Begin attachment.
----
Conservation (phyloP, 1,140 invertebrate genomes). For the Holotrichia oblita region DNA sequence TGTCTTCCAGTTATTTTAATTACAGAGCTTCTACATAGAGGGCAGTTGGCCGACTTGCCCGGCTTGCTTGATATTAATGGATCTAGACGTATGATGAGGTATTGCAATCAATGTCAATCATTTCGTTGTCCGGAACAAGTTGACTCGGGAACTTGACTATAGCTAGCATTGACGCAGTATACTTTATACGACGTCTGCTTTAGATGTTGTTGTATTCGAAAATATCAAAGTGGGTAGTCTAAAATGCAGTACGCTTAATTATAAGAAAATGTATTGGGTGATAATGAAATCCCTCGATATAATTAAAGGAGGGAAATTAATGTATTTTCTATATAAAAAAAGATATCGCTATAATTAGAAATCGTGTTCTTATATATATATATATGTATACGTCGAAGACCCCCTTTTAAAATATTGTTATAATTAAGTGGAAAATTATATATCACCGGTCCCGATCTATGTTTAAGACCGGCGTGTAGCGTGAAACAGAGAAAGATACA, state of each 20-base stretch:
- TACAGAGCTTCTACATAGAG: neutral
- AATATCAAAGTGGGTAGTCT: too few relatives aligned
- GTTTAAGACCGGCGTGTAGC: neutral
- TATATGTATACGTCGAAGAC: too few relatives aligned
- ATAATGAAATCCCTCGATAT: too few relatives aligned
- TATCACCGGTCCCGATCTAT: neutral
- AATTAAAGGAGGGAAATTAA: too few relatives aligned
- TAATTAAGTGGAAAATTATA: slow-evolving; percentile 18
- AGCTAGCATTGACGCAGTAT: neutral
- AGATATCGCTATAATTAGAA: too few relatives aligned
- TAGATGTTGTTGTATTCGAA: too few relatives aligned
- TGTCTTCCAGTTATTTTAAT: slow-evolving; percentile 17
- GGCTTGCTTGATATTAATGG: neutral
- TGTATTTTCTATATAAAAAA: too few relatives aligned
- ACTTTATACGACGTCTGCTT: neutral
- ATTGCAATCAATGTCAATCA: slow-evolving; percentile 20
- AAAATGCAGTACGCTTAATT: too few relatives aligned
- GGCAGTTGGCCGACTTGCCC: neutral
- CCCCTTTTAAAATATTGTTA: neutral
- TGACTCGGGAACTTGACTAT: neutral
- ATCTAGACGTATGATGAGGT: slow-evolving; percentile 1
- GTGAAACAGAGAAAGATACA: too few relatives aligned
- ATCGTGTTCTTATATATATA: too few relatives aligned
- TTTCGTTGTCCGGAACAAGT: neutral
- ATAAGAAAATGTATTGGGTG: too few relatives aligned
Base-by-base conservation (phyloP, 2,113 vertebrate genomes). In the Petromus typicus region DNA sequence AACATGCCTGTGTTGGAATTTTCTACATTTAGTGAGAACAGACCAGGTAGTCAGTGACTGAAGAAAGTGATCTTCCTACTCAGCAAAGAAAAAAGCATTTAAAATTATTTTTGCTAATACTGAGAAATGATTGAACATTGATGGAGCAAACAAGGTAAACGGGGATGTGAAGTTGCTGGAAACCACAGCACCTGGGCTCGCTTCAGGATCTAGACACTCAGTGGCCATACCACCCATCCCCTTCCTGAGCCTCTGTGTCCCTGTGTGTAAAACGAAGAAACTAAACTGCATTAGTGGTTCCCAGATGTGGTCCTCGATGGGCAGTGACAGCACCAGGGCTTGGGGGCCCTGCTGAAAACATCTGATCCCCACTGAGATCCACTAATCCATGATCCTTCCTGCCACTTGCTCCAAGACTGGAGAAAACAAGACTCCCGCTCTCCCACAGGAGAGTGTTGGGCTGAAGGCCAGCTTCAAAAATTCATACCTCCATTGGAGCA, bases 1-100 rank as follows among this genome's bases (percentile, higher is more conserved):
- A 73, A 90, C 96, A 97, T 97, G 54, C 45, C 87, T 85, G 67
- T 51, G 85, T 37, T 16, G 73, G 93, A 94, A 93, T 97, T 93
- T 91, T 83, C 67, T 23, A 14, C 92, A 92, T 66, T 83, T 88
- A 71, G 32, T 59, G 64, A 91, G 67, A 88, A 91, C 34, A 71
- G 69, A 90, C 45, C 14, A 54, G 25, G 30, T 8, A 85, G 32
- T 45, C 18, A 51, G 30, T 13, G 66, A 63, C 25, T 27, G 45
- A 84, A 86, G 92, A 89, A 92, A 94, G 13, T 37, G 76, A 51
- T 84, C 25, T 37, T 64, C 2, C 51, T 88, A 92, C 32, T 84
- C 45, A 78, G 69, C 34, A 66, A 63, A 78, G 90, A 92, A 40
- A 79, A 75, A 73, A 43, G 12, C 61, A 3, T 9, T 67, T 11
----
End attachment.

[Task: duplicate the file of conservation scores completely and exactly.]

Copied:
Conservation (phyloP, 1,140 invertebrate genomes). For the Holotrichia oblita region DNA sequence TGTCTTCCAGTTATTTTAATTACAGAGCTTCTACATAGAGGGCAGTTGGCCGACTTGCCCGGCTTGCTTGATATTAATGGATCTAGACGTATGATGAGGTATTGCAATCAATGTCAATCATTTCGTTGTCCGGAACAAGTTGACTCGGGAACTTGACTATAGCTAGCATTGACGCAGTATACTTTATACGACGTCTGCTTTAGATGTTGTTGTATTCGAAAATATCAAAGTGGGTAGTCTAAAATGCAGTACGCTTAATTATAAGAAAATGTATTGGGTGATAATGAAATCCCTCGATATAATTAAAGGAGGGAAATTAATGTATTTTCTATATAAAAAAAGATATCGCTATAATTAGAAATCGTGTTCTTATATATATATATATGTATACGTCGAAGACCCCCTTTTAAAATATTGTTATAATTAAGTGGAAAATTATATATCACCGGTCCCGATCTATGTTTAAGACCGGCGTGTAGCGTGAAACAGAGAAAGATACA, state of each 20-base stretch:
- TACAGAGCTTCTACATAGAG: neutral
- AATATCAAAGTGGGTAGTCT: too few relatives aligned
- GTTTAAGACCGGCGTGTAGC: neutral
- TATATGTATACGTCGAAGAC: too few relatives aligned
- ATAATGAAATCCCTCGATAT: too few relatives aligned
- TATCACCGGTCCCGATCTAT: neutral
- AATTAAAGGAGGGAAATTAA: too few relatives aligned
- TAATTAAGTGGAAAATTATA: slow-evolving; percentile 18
- AGCTAGCATTGACGCAGTAT: neutral
- AGATATCGCTATAATTAGAA: too few relatives aligned
- TAGATGTTGTTGTATTCGAA: too few relatives aligned
- TGTCTTCCAGTTATTTTAAT: slow-evolving; percentile 17
- GGCTTGCTTGATATTAATGG: neutral
- TGTATTTTCTATATAAAAAA: too few relatives aligned
- ACTTTATACGACGTCTGCTT: neutral
- ATTGCAATCAATGTCAATCA: slow-evolving; percentile 20
- AAAATGCAGTACGCTTAATT: too few relatives aligned
- GGCAGTTGGCCGACTTGCCC: neutral
- CCCCTTTTAAAATATTGTTA: neutral
- TGACTCGGGAACTTGACTAT: neutral
- ATCTAGACGTATGATGAGGT: slow-evolving; percentile 1
- GTGAAACAGAGAAAGATACA: too few relatives aligned
- ATCGTGTTCTTATATATATA: too few relatives aligned
- TTTCGTTGTCCGGAACAAGT: neutral
- ATAAGAAAATGTATTGGGTG: too few relatives aligned
Base-by-base conservation (phyloP, 2,113 vertebrate genomes). In the Petromus typicus region DNA sequence AACATGCCTGTGTTGGAATTTTCTACATTTAGTGAGAACAGACCAGGTAGTCAGTGACTGAAGAAAGTGATCTTCCTACTCAGCAAAGAAAAAAGCATTTAAAATTATTTTTGCTAATACTGAGAAATGATTGAACATTGATGGAGCAAACAAGGTAAACGGGGATGTGAAGTTGCTGGAAACCACAGCACCTGGGCTCGCTTCAGGATCTAGACACTCAGTGGCCATACCACCCATCCCCTTCCTGAGCCTCTGTGTCCCTGTGTGTAAAACGAAGAAACTAAACTGCATTAGTGGTTCCCAGATGTGGTCCTCGATGGGCAGTGACAGCACCAGGGCTTGGGGGCCCTGCTGAAAACATCTGATCCCCACTGAGATCCACTAATCCATGATCCTTCCTGCCACTTGCTCCAAGACTGGAGAAAACAAGACTCCCGCTCTCCCACAGGAGAGTGTTGGGCTGAAGGCCAGCTTCAAAAATTCATACCTCCATTGGAGCA, bases 1-100 rank as follows among this genome's bases (percentile, higher is more conserved):
- A 73, A 90, C 96, A 97, T 97, G 54, C 45, C 87, T 85, G 67
- T 51, G 85, T 37, T 16, G 73, G 93, A 94, A 93, T 97, T 93
- T 91, T 83, C 67, T 23, A 14, C 92, A 92, T 66, T 83, T 88
- A 71, G 32, T 59, G 64, A 91, G 67, A 88, A 91, C 34, A 71
- G 69, A 90, C 45, C 14, A 54, G 25, G 30, T 8, A 85, G 32
- T 45, C 18, A 51, G 30, T 13, G 66, A 63, C 25, T 27, G 45
- A 84, A 86, G 92, A 89, A 92, A 94, G 13, T 37, G 76, A 51
- T 84, C 25, T 37, T 64, C 2, C 51, T 88, A 92, C 32, T 84
- C 45, A 78, G 69, C 34, A 66, A 63, A 78, G 90, A 92, A 40
- A 79, A 75, A 73, A 43, G 12, C 61, A 3, T 9, T 67, T 11